Afghanistan's opium production has almost doubled this year compared to 2016, while areas that are under poppy cultivation rose by 63 percent, according to a new joint survey released yesterday by the United Nations and the Afghan government. The production increased by 87 percent and stands at a record level of 9,000 metric tons so far in 2017, compared to the 2016 levels of 4,800 metric tons.
Afghan Ministry of Counter Narcotics and the U.N. Office on Drugs and Crime said the area under opium poppy cultivation has also increased to a record 328,000 hectares (810,488 acres) in 2017, up 63 percent compared with the 201,000 hectares (496,671 acres) that cultivated the poppy in 2016.
"It is high time for the international community and Afghanistan to reprioritize drug control, and to acknowledge that every nation has a shared responsibility for this global problem," UNODC's Executive Director Yury Fedotov was quoted as saying in the statement.
The increase in production is mainly result of the increase in the area under poppy cultivation, while an increase in opium yield also contributed. The largest increase in yields came in the south, where the average yield grew by 19 percent. In the country's north-eastern region, the yield from the opium poppy rose by 14 percent, the statement said.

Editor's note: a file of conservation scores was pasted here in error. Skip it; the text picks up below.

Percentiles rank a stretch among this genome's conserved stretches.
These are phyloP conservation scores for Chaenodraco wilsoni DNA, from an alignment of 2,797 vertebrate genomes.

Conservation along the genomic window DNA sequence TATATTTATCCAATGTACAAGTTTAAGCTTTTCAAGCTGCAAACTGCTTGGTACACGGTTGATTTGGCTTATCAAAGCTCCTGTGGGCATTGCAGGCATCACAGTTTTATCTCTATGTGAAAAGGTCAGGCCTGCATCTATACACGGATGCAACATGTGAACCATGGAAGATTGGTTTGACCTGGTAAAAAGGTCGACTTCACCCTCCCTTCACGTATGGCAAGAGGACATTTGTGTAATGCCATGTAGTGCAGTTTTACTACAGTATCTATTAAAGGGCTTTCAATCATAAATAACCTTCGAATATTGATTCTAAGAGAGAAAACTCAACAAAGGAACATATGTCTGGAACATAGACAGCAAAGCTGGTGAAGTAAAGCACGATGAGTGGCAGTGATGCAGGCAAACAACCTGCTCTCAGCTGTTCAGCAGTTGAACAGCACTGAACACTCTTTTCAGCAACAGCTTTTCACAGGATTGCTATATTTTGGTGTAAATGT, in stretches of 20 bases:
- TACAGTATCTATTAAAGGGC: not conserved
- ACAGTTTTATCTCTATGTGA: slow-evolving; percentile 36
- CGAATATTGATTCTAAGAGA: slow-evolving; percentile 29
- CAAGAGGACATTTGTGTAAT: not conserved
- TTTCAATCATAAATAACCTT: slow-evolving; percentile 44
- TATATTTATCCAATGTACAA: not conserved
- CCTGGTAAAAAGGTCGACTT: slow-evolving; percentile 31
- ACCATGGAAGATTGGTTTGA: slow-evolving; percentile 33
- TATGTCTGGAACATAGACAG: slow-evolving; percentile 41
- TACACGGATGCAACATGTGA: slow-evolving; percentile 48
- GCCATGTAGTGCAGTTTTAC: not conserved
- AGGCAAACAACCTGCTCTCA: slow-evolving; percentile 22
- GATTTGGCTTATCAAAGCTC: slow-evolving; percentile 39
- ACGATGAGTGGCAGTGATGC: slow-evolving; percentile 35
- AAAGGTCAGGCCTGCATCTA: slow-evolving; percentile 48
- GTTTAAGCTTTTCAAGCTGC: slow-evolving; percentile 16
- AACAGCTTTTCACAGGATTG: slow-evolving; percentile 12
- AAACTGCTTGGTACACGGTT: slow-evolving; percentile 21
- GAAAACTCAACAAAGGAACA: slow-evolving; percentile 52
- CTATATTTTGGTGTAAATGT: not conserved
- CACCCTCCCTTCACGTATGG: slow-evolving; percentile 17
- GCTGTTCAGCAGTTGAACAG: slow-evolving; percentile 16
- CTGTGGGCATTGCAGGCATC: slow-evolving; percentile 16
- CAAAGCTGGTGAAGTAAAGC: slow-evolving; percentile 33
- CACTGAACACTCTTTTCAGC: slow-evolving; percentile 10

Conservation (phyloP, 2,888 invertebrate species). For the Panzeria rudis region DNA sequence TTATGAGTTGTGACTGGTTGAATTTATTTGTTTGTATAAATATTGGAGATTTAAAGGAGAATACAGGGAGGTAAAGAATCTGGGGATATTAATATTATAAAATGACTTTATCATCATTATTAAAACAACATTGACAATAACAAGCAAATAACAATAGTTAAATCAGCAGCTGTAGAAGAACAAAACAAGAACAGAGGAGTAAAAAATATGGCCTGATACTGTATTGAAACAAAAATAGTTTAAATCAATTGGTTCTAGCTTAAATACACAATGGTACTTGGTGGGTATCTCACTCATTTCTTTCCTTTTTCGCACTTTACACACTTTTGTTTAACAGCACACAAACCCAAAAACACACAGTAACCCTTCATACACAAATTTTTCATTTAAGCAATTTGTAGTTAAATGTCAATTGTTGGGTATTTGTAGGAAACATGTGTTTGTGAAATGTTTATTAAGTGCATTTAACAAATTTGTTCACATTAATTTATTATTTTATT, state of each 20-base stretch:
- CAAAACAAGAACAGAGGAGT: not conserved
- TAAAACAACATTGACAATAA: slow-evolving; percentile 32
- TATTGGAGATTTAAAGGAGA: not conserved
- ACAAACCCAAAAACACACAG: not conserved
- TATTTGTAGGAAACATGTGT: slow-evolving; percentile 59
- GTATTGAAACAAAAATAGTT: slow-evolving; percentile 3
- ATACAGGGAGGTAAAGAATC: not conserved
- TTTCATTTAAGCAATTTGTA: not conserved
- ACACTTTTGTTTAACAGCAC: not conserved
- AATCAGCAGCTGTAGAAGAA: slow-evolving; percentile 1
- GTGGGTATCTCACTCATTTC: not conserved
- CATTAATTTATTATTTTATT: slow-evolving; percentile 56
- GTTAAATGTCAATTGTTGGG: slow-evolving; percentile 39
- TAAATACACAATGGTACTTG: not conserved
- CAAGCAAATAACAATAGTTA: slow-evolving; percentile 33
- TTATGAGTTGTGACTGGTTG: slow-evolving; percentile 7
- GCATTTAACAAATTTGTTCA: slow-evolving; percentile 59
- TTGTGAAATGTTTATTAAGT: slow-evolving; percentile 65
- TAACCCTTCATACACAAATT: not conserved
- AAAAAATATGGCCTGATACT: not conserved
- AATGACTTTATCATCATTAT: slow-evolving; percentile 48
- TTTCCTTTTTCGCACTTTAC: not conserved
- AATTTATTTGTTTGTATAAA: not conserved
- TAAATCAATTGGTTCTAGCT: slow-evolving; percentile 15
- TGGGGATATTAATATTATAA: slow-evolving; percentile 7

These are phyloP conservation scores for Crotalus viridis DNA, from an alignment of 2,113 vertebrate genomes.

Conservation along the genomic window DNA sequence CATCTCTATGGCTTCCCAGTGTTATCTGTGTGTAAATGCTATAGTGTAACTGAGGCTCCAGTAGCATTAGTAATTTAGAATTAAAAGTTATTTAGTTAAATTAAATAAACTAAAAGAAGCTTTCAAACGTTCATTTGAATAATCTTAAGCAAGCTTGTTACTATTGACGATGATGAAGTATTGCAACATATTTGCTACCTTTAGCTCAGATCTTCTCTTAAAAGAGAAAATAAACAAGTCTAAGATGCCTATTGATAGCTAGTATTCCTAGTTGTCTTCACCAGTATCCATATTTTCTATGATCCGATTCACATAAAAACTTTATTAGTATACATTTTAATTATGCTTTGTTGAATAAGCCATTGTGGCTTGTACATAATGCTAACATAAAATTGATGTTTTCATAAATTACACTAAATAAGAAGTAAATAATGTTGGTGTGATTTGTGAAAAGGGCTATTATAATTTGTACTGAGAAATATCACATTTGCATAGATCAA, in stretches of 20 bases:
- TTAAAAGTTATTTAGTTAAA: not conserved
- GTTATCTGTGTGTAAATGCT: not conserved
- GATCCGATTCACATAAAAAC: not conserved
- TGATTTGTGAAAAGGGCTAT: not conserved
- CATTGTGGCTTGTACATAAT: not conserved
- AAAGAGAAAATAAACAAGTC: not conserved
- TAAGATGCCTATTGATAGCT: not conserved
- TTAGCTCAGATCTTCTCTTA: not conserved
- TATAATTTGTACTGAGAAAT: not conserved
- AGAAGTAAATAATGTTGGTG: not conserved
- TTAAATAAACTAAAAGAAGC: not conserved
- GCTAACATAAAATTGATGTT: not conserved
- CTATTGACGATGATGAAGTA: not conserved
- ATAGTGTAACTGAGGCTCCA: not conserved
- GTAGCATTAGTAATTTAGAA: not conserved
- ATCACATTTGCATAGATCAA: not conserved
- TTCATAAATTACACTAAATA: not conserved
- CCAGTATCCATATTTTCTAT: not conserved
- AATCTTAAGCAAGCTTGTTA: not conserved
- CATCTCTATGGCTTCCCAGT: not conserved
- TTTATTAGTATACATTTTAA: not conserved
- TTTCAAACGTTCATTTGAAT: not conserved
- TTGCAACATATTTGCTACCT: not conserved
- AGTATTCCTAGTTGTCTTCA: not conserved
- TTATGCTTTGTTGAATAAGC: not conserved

Also, the survey said the number of poppy-free provinces in the country decreased from 13 to 10, with Ghazni, Samangan and Nuristan province also becoming poppy growing regions, raising the number of those cultivating the poppy from 21 to 24 provinces in the country.
Afghanistan is the world's top cultivator of the poppy from which opium and heroin are produced. The 2017 record levels of opium production and poppy cultivation create multiple challenges for the country, its neighbors and the many other countries that are transit for or destination of Afghan opiates.
The Taliban, who have been waging war against the Afghan government since 2001, are heavily involved in poppy cultivation and opium distribution, especially in areas under their control. They have stepped up their attacks against Afghan security forces in northern region of the country and elsewhere over the past year.
In 2017, government-organized poppy eradication took place in 14 provinces, compared to seven provinces in 2016. During the latest eradication campaign, six people were killed and eight were wounded in attacks by Taliban as well as drug traffickers.
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